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ISSN: 2641-1725

LOJ Medical Sciences

Research Article(ISSN: 2641-1725)

Continue Lumbar Drainage for Intracranial Pressure Control of HIV-Associated Cryptococcal Meningitis Patients from Low to Middle Income Area/Country Volume 5 - Issue 3

Zezhou Wu1, He Luan1, Jianglong Qin2, Fang Xiao1, Peiqi Wan1 and Boming Liao1*

  • 1Department of Infectious Diseases, 1st Affiliated Hospital of Guangxi Medical University, Nanning, Guangxi, P. R, China
  • 2Department of Infectious Diseases, Nanning Infectious Hospital, Guangxi Medical University, Nanning, Guangxi, P. R. China

Received: September 15, 2020;   Published: September 24, 2020

*Corresponding author: Boming Liao, Department of Infectious diseases, 1st Affiliated Hospital of Guangxi Medical University, Nanning, Guangxi, PR China


DOI: 10.32474/LOJMS.2020.05.000215

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Abstract

Background: The aim of this pilot study was to compare the intracranial pressure (ICP) control between the continuous lumbar drainage (CLD) and repeated lumbar puncture (LP) on the patients with HIV-associated Cryptococcal Meningitis (CM).

Methods: From January 2017 to January 2019, a total of forty patients with HIV-associated CM patients were randomized and allotted into CLD or repeated LP groups, respectively. During the first two weeks of the treatment, either CLD or LP were used to control the ICP pressure except the routine antifungal therapy was given following the consensus and guidelines of CM. The ICP pressure, protein concentration and cell count from CSF were assayed and compared between the two groups.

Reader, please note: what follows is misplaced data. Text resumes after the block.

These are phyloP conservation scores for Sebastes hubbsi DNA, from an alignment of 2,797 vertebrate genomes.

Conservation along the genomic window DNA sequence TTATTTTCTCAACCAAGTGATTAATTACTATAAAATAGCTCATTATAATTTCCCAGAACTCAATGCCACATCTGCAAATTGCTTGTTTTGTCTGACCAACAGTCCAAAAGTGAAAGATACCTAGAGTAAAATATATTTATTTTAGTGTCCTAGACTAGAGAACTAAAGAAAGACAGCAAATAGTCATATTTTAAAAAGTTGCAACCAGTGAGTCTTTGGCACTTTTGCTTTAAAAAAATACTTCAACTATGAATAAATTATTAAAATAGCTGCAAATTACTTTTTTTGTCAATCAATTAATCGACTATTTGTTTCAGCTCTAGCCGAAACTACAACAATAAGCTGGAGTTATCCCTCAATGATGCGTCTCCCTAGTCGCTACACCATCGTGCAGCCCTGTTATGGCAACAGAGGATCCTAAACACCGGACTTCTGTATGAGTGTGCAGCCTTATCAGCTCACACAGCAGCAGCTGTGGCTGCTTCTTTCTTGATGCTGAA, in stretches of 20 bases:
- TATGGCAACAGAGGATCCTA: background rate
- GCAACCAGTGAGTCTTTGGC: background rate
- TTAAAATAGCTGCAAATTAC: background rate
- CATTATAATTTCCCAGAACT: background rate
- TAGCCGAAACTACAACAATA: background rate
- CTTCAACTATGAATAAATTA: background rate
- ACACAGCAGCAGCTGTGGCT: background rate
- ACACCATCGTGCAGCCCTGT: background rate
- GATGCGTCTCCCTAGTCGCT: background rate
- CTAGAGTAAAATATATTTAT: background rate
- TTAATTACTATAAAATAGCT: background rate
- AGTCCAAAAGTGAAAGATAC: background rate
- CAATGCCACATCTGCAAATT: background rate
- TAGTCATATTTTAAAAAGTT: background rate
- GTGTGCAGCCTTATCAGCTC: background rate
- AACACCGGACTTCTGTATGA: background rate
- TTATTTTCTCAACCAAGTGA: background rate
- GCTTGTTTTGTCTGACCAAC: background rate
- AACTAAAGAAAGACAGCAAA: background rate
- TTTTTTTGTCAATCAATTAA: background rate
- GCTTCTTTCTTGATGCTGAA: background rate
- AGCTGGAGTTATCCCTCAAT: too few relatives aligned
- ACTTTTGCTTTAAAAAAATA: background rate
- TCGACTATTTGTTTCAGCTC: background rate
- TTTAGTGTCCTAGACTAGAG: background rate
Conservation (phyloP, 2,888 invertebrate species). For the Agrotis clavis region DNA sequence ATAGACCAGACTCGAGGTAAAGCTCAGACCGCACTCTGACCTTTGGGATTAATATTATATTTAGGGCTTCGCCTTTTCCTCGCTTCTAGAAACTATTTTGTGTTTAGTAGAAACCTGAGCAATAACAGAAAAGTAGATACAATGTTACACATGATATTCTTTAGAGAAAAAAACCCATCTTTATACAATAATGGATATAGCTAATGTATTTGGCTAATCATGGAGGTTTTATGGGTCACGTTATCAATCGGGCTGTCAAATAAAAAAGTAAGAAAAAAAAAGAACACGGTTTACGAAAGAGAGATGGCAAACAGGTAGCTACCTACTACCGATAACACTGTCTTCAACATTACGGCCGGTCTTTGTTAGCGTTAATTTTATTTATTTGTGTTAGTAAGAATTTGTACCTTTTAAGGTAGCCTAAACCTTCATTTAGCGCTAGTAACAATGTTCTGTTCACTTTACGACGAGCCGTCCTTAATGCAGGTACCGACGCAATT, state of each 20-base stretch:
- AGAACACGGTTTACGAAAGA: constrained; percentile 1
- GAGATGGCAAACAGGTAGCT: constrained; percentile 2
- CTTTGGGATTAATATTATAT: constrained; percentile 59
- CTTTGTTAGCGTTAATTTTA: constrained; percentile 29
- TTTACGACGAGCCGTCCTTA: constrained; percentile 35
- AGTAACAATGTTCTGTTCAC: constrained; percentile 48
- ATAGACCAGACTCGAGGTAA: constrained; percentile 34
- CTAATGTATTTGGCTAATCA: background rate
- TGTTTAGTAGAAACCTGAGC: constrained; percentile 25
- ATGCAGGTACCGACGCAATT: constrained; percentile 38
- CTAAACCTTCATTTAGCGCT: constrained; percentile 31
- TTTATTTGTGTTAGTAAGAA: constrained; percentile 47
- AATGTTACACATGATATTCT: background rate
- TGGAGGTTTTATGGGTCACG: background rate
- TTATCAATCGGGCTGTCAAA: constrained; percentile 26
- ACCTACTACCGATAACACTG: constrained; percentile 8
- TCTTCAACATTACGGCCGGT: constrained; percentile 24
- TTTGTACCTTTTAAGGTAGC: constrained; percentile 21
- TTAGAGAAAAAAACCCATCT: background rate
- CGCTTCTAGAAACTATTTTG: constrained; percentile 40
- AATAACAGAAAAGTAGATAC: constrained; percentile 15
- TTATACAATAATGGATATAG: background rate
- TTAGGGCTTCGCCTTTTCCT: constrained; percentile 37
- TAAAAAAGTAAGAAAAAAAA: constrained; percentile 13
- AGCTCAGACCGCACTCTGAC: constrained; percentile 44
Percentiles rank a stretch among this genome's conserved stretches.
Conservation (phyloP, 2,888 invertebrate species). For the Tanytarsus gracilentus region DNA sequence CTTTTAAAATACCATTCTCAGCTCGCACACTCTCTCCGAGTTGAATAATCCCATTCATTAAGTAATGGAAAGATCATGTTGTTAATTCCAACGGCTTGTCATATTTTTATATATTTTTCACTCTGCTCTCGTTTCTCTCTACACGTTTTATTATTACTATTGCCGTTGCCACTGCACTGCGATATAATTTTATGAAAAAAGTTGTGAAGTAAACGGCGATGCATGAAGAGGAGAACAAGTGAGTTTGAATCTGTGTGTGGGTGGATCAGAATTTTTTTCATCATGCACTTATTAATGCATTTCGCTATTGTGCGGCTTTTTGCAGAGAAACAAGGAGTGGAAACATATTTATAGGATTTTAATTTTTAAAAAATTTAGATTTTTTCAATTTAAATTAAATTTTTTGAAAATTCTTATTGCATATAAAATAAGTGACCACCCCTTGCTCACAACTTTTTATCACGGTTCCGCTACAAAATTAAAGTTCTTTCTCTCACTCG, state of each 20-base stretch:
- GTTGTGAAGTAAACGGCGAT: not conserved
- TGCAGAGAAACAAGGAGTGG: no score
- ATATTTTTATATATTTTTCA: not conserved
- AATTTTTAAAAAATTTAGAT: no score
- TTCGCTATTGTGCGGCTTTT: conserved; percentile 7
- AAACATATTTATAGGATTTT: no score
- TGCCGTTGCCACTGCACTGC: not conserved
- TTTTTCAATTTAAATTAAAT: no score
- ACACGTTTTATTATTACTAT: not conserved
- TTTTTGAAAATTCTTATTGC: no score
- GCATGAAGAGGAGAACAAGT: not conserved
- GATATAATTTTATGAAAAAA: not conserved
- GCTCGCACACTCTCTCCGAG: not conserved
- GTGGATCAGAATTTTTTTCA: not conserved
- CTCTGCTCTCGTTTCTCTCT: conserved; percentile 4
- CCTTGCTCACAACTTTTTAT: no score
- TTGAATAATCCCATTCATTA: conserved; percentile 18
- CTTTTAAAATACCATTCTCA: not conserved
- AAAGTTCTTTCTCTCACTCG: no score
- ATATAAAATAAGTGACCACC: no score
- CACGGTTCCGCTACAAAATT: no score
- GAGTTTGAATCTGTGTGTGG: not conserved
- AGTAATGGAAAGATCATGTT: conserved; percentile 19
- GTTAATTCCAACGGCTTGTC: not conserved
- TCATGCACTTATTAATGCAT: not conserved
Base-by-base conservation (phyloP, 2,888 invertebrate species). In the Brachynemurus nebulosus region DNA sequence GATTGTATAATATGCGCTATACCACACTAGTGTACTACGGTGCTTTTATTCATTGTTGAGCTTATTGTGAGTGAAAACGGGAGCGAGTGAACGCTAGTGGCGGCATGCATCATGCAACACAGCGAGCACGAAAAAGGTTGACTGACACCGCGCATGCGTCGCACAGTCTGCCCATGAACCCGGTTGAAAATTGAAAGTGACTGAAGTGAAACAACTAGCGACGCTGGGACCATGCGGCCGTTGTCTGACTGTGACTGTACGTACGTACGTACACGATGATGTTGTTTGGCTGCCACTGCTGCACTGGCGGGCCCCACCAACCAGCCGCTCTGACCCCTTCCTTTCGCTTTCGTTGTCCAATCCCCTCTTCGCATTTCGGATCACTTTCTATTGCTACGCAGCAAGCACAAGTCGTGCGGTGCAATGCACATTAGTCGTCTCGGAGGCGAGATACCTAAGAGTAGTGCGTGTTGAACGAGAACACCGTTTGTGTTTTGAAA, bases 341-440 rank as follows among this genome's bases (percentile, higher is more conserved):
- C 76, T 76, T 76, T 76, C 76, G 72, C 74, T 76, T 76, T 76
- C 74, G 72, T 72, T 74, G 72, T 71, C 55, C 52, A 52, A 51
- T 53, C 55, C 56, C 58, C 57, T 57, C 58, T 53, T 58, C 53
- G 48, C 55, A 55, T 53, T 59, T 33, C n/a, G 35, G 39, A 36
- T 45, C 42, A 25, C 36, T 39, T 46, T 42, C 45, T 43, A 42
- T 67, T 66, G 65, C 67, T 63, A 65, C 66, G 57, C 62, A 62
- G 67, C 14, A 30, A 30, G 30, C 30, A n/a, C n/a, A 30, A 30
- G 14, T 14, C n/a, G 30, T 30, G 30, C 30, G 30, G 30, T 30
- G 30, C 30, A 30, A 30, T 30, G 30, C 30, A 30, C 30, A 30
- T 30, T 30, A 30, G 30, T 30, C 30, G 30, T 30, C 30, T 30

Result: All the patients were survived. At the day 14 post treatment, a drop in ICP was observed among patients and clinical symptoms were relieved. The ICP of CLD group was significantly lower than those of LP group(P<0.05). The protein concentration and cell count from CSF of CLD group were significantly less than LP group(P<0.05).

Conclusions: CLD is a simple, safe or the first-choice control of intracranial hypertension in the patients with HIV associate cryptococcal meningitis. Especially, for patients were treated in primary and/or secondary hospitals located at the low-middle income areas/country.

Keywords: HIV-associated; cryptococcal meningitis; continuous lumbar drainage; low-middle income; cerebral spinal fluid; intracranial pressure

Abbreviations: HIV: Human Immunodeficiency Virus; CM: Cryptococcal Meningitis; ICP: Intracranial Pressure; CLD: Continuous Lumbar Drainage; LP: Lumbar Puncture; CSF: Cerebral Spinal Fluid; ART: Antiretroviral Therapy

Abstract| Introduction| Materials and Methods| Statistical analysis| Results| Discussion| Conclusions| Acknowledgements| Funding| Conflict of interest| References|

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